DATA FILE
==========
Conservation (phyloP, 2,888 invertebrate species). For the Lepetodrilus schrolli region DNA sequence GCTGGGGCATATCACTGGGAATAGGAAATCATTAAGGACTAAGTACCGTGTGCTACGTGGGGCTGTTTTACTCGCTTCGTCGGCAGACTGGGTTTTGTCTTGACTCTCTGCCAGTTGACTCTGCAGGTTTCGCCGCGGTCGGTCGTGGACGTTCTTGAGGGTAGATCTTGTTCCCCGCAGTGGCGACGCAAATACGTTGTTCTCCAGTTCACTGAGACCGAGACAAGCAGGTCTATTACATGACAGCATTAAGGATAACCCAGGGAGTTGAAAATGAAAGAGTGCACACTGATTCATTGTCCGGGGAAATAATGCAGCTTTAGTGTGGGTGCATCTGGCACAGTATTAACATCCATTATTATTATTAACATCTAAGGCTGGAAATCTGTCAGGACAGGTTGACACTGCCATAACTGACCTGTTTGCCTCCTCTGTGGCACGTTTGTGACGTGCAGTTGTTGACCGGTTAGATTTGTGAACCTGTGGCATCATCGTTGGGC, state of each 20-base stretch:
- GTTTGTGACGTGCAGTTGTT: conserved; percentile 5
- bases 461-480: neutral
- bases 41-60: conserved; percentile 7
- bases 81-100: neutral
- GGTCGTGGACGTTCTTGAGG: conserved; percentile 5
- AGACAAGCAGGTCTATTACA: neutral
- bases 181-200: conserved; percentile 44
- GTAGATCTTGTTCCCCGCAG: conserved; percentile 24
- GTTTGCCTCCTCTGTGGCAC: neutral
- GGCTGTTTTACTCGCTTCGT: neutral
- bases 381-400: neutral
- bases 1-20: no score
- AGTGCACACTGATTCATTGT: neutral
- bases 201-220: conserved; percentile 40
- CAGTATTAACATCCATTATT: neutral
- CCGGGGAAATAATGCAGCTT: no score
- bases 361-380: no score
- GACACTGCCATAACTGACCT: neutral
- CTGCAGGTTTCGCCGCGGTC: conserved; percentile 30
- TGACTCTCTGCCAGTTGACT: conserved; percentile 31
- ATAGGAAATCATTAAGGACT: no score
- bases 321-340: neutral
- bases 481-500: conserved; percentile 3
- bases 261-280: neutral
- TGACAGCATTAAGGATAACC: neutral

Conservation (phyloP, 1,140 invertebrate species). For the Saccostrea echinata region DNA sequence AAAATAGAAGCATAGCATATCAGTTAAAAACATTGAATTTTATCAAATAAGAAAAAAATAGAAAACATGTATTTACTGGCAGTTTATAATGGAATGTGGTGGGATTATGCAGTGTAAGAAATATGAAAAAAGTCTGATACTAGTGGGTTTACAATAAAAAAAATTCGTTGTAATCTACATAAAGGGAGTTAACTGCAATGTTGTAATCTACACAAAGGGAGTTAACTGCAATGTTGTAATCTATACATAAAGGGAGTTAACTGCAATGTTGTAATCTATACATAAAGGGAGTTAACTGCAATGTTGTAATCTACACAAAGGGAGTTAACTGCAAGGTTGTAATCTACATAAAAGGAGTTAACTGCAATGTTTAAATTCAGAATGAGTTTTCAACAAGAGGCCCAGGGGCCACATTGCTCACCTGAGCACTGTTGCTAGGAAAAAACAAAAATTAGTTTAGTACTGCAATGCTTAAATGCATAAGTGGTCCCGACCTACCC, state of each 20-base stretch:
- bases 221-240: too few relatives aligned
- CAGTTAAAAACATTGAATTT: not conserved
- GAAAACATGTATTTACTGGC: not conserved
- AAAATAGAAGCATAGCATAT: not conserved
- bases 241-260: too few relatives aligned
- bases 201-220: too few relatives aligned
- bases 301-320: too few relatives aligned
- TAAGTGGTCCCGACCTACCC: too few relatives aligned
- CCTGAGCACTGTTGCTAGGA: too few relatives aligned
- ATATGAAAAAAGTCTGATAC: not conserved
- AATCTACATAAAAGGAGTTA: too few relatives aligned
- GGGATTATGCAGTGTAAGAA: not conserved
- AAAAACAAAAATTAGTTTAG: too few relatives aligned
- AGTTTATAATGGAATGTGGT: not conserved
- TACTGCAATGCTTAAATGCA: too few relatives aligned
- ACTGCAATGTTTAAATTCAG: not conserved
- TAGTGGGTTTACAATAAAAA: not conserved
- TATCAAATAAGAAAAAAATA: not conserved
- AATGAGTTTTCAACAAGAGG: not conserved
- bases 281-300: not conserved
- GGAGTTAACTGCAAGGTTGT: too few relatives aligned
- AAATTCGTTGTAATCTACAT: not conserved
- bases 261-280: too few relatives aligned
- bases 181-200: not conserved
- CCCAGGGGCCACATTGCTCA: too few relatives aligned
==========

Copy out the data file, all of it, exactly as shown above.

Conservation (phyloP, 2,888 invertebrate species). For the Lepetodrilus schrolli region DNA sequence GCTGGGGCATATCACTGGGAATAGGAAATCATTAAGGACTAAGTACCGTGTGCTACGTGGGGCTGTTTTACTCGCTTCGTCGGCAGACTGGGTTTTGTCTTGACTCTCTGCCAGTTGACTCTGCAGGTTTCGCCGCGGTCGGTCGTGGACGTTCTTGAGGGTAGATCTTGTTCCCCGCAGTGGCGACGCAAATACGTTGTTCTCCAGTTCACTGAGACCGAGACAAGCAGGTCTATTACATGACAGCATTAAGGATAACCCAGGGAGTTGAAAATGAAAGAGTGCACACTGATTCATTGTCCGGGGAAATAATGCAGCTTTAGTGTGGGTGCATCTGGCACAGTATTAACATCCATTATTATTATTAACATCTAAGGCTGGAAATCTGTCAGGACAGGTTGACACTGCCATAACTGACCTGTTTGCCTCCTCTGTGGCACGTTTGTGACGTGCAGTTGTTGACCGGTTAGATTTGTGAACCTGTGGCATCATCGTTGGGC, state of each 20-base stretch:
- GTTTGTGACGTGCAGTTGTT: conserved; percentile 5
- bases 461-480: neutral
- bases 41-60: conserved; percentile 7
- bases 81-100: neutral
- GGTCGTGGACGTTCTTGAGG: conserved; percentile 5
- AGACAAGCAGGTCTATTACA: neutral
- bases 181-200: conserved; percentile 44
- GTAGATCTTGTTCCCCGCAG: conserved; percentile 24
- GTTTGCCTCCTCTGTGGCAC: neutral
- GGCTGTTTTACTCGCTTCGT: neutral
- bases 381-400: neutral
- bases 1-20: no score
- AGTGCACACTGATTCATTGT: neutral
- bases 201-220: conserved; percentile 40
- CAGTATTAACATCCATTATT: neutral
- CCGGGGAAATAATGCAGCTT: no score
- bases 361-380: no score
- GACACTGCCATAACTGACCT: neutral
- CTGCAGGTTTCGCCGCGGTC: conserved; percentile 30
- TGACTCTCTGCCAGTTGACT: conserved; percentile 31
- ATAGGAAATCATTAAGGACT: no score
- bases 321-340: neutral
- bases 481-500: conserved; percentile 3
- bases 261-280: neutral
- TGACAGCATTAAGGATAACC: neutral

Conservation (phyloP, 1,140 invertebrate species). For the Saccostrea echinata region DNA sequence AAAATAGAAGCATAGCATATCAGTTAAAAACATTGAATTTTATCAAATAAGAAAAAAATAGAAAACATGTATTTACTGGCAGTTTATAATGGAATGTGGTGGGATTATGCAGTGTAAGAAATATGAAAAAAGTCTGATACTAGTGGGTTTACAATAAAAAAAATTCGTTGTAATCTACATAAAGGGAGTTAACTGCAATGTTGTAATCTACACAAAGGGAGTTAACTGCAATGTTGTAATCTATACATAAAGGGAGTTAACTGCAATGTTGTAATCTATACATAAAGGGAGTTAACTGCAATGTTGTAATCTACACAAAGGGAGTTAACTGCAAGGTTGTAATCTACATAAAAGGAGTTAACTGCAATGTTTAAATTCAGAATGAGTTTTCAACAAGAGGCCCAGGGGCCACATTGCTCACCTGAGCACTGTTGCTAGGAAAAAACAAAAATTAGTTTAGTACTGCAATGCTTAAATGCATAAGTGGTCCCGACCTACCC, state of each 20-base stretch:
- bases 221-240: too few relatives aligned
- CAGTTAAAAACATTGAATTT: not conserved
- GAAAACATGTATTTACTGGC: not conserved
- AAAATAGAAGCATAGCATAT: not conserved
- bases 241-260: too few relatives aligned
- bases 201-220: too few relatives aligned
- bases 301-320: too few relatives aligned
- TAAGTGGTCCCGACCTACCC: too few relatives aligned
- CCTGAGCACTGTTGCTAGGA: too few relatives aligned
- ATATGAAAAAAGTCTGATAC: not conserved
- AATCTACATAAAAGGAGTTA: too few relatives aligned
- GGGATTATGCAGTGTAAGAA: not conserved
- AAAAACAAAAATTAGTTTAG: too few relatives aligned
- AGTTTATAATGGAATGTGGT: not conserved
- TACTGCAATGCTTAAATGCA: too few relatives aligned
- ACTGCAATGTTTAAATTCAG: not conserved
- TAGTGGGTTTACAATAAAAA: not conserved
- TATCAAATAAGAAAAAAATA: not conserved
- AATGAGTTTTCAACAAGAGG: not conserved
- bases 281-300: not conserved
- GGAGTTAACTGCAAGGTTGT: too few relatives aligned
- AAATTCGTTGTAATCTACAT: not conserved
- bases 261-280: too few relatives aligned
- bases 181-200: not conserved
- CCCAGGGGCCACATTGCTCA: too few relatives aligned